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Adding abiraterone to androgen deprivation therapy plus docetaxel improves outcomes in men with metastatic castration-sensitive prostate cancer

The treatment landscape for metastatic castration-sensitive prostate cancer (mCSPC) has rapidly evolved over the past 5 years. Although androgen-deprivation therapy (ADT) is still the backbone of treatment, the addition of docetaxel or abiraterone acetate has improved outcomes for patients with mCSPC and become standard of care. During ESMO 2021, results of the phase III PEACE-1 trial suggest that a triplet combination of abiraterone acetate, ADT and docetaxel may provide further benefit to patients with mCSPC.

Since 2015, combining androgen deprivation therapy (ADT) with either docetaxel, androgen signalling inhibitors, or radiotherapy to the primary tumour (RXT) (for low metastatic burden) was shown to improve overall survival (OS) and has thus become the new standard of care (SOC) in men with metastatic castration-sensitive prostate cancer (mCSPC). It is unknown whether combining those treatments on top of ADT could further improve outcomes. PEACE-1 is a phase III trial with a 2x2 factorial design of abiraterone acetate plus prednisone (abiraterone) and/or local radiotherapy. First results demonstrated that adding abiraterone to ADT plus docetaxel significantly improves the radiographic progression-free survival (rPFS) in men with mCSPC (HR: 0.50 (0.40-0.62), p< 0.0001).

PEACE-1 study design

In total, 1,173 men with de novo mCSPC were randomised (1:1:1:1) to SOC, SOC+abiraterone, SOC+RXT or SOC+abiraterone+RXT. All patients had distant metastatic disease by at least one lesion on bone and/or CT scan and an ECOG performance status of 0-2. Patients were allowed to have received ADT for up to three months before randomisation. Standard treatments included continuous ADT (LHRH agonist/antagonist or bilateral orchiectomy), with or without docetaxel at 75 mg/m2 every three weeks for six cycles. Abiraterone treatment consisted of 1000 mg/day with prednisone 5 mg twice per day until disease progression or intolerance and was administered concomitant with docetaxel for patients who underwent chemotherapy. Radiotherapy to the prostate was delivered in 37 fractions to a cumulative dose of 74 Gy after patients completed docetaxel if receiving chemotherapy. Median age of patients in the ADT+docetaxel population was 66 year and 64% of patients had high disease burden. Co-primary endpoints of PEACE-1 are rPFS and overall survival (OS).


In the ADT+docetaxel with or without RXT population, abiraterone reduced the risk of radiographic progression or death by half (HR[95%CI]: 0.50[0.40-0.62], p< 0.0001). This benefit was seen regardless of metastatic burden. Of note, in men with high volume disease, median rPFS was improved from 1.6 years with SOC to 4.1 years when abiraterone was added.

The effect of abiraterone on OS did not interact with the one of RXT (p= 0.82), allowing to pool the two abiraterone arms together for comparison. OS was improved by abiraterone both in the overall population (HR[95%CI]: 0.82[0.69-0.98], p= 0.030; medians: 5.7 vs. 4.7 years) and in the ADT+docetaxel population (HR[95%CI]: 0.75[0.59-0.95], p= 0.017; medians: not reached vs. 4.4 years). The OS benefit of adding abiraterone to ADT + docetaxel was consistent across subgroups, including the use of radiotherapy, performance status of the patient, type of castration and metastatic burden. In men with high-volume disease, adding abiraterone to ADT + docetaxel reduced the risk of death by 28%, with a median OS of 3.5 years in the control arm and 5.1 years in the abiraterone arm. On the other hand, OS data are less mature for low-volume patients and median OS has not yet been reached in either arm.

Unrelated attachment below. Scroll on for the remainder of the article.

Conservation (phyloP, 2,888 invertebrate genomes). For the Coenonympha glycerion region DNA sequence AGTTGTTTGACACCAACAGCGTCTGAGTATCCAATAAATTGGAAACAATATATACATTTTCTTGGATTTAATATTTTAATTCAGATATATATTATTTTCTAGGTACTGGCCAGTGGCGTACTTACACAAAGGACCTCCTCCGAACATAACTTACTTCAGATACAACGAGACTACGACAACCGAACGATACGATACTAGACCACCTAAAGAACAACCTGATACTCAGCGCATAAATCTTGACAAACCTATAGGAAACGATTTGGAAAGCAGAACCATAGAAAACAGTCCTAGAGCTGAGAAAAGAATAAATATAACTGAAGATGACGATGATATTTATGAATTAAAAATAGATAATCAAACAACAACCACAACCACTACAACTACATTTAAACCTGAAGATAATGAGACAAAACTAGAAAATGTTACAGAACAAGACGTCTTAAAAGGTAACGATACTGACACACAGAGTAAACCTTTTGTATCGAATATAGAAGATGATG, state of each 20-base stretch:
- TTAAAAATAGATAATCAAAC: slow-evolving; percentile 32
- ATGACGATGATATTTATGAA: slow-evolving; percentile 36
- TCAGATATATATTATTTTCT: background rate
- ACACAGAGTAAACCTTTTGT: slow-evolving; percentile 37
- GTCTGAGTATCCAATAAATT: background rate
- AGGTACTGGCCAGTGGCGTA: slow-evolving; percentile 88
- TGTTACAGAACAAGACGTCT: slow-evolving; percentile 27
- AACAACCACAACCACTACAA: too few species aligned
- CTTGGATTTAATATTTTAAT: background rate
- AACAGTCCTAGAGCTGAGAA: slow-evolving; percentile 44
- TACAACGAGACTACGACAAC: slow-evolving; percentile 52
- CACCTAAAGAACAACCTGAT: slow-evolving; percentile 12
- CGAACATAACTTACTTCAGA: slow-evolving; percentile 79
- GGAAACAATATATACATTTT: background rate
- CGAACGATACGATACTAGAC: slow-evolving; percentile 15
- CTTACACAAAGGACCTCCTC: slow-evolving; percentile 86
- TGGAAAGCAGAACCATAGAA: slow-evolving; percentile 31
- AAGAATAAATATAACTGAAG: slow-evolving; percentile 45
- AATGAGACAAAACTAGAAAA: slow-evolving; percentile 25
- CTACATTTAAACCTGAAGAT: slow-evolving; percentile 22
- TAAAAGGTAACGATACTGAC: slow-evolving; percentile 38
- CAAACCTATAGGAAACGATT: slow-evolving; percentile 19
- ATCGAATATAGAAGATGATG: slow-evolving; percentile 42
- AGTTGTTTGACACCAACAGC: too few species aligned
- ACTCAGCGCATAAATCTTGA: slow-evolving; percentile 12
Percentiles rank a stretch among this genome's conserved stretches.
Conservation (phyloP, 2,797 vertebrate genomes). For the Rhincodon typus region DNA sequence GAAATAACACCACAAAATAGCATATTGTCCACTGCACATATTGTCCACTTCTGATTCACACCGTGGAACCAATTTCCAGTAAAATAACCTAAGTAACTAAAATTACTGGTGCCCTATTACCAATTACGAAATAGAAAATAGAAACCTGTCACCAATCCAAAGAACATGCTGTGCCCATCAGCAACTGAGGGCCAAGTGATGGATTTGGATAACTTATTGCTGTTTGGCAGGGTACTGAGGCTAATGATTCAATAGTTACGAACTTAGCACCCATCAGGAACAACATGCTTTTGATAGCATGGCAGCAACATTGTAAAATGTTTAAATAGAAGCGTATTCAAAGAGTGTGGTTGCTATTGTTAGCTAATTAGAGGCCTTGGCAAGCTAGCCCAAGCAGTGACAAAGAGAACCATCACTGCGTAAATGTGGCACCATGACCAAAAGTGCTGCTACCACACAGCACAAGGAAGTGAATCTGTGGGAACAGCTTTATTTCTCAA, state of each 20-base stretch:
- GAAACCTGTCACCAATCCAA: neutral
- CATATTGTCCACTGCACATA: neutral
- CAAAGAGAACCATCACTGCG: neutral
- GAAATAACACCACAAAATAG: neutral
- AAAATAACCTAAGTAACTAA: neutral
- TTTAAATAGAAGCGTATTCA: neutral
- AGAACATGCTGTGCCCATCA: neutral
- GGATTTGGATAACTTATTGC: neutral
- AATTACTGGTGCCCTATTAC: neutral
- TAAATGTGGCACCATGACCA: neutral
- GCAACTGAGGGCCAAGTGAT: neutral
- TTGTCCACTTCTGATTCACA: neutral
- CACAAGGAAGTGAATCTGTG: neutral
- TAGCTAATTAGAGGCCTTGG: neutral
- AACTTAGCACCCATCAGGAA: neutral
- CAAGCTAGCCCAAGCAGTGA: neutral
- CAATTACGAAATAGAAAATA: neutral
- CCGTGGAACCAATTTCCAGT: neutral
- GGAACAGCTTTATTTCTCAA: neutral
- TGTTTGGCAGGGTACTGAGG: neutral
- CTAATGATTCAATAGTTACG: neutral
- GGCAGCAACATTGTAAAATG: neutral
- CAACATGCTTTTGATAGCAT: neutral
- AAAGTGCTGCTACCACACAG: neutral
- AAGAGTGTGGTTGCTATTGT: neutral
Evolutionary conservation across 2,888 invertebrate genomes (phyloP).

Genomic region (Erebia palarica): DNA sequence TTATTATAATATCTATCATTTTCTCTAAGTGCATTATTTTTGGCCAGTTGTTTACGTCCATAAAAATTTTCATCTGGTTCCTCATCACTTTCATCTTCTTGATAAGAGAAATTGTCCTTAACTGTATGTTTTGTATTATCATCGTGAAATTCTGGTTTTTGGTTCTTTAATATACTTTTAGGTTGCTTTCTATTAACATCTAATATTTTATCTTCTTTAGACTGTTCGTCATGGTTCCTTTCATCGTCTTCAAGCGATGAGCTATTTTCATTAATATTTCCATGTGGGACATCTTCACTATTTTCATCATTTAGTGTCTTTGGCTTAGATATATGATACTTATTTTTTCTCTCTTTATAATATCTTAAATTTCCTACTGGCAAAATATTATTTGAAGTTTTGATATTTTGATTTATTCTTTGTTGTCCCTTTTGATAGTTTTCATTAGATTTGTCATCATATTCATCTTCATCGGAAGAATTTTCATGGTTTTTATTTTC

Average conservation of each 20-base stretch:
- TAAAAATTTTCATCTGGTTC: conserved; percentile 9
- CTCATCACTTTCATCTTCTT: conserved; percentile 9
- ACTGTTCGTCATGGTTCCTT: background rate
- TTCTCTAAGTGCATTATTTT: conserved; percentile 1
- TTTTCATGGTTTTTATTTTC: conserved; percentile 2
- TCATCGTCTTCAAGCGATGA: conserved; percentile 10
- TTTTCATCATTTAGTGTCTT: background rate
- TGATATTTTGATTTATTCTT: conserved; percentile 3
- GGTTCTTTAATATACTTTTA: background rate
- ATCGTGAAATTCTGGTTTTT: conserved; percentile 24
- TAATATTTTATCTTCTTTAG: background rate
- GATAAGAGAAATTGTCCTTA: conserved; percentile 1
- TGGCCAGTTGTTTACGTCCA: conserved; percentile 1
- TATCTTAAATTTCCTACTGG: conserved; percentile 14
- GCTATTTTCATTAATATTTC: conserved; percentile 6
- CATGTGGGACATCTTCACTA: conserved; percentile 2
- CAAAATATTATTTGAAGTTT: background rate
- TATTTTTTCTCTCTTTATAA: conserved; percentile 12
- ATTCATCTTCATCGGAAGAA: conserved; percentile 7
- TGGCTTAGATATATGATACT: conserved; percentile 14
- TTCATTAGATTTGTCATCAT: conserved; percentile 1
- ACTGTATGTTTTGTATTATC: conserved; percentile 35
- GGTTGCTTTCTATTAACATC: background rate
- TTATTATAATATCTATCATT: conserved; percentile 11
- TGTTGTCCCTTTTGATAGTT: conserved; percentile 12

Among the ADT+docetaxel patients who developed castration-resistant prostate cancer (CRPC, N= 263), 84% received at least one life-prolonging therapy and 81% at least one next generation hormonal agent (mostly abiraterone or enzalutamide) in the control arm, compared to 74% and 46% in the abiraterone arm, respectively. Grade 3-5 toxicity on study treatments reported in >5% of men in the ADT+docetaxel population included febrile neutropenia (5% vs. 5%), neutropenia (10% vs. 9%), liver toxicity (6% vs. 1%) and hypertension (22% vs. 13%) in the abiraterone and control arms, respectively.


Adding abiraterone to ADT plus docetaxel significantly improves median rPFS by 2.5 years in men with de novo metastatic prostate cancer. The addition of abiraterone also led to a 25% reduction in the risk of death, even when 84% of mCRPC men in the control group receive at least one life-prolonging treatment. This benefit translated in a median lifetime gain of more than 1.5 year for men with high-volume metastases. Toxicity was as expected, with no apparent synergistic side effects from this combination. Therefore, at least de novo high-volume mCSPC men should be offered ADT plus docetaxel plus abiraterone.


Fizazi K, Galceran JC, Foulon S, et al. A phase 3 trial with a 2x2 factorial design in men with de novo metastatic castration-sensitive prostate cancer: overall survival with abiraterone acetate plus prednisone in PEACE-1. Presented at ESMO 2021; Abstract LBA5_PR.

Speaker Karim Fizazi

Karim Fizazi

Karim Fizazi, MD, PhD, Institut Gustave Roussy, University of Paris-Saclay, Villejuif, France


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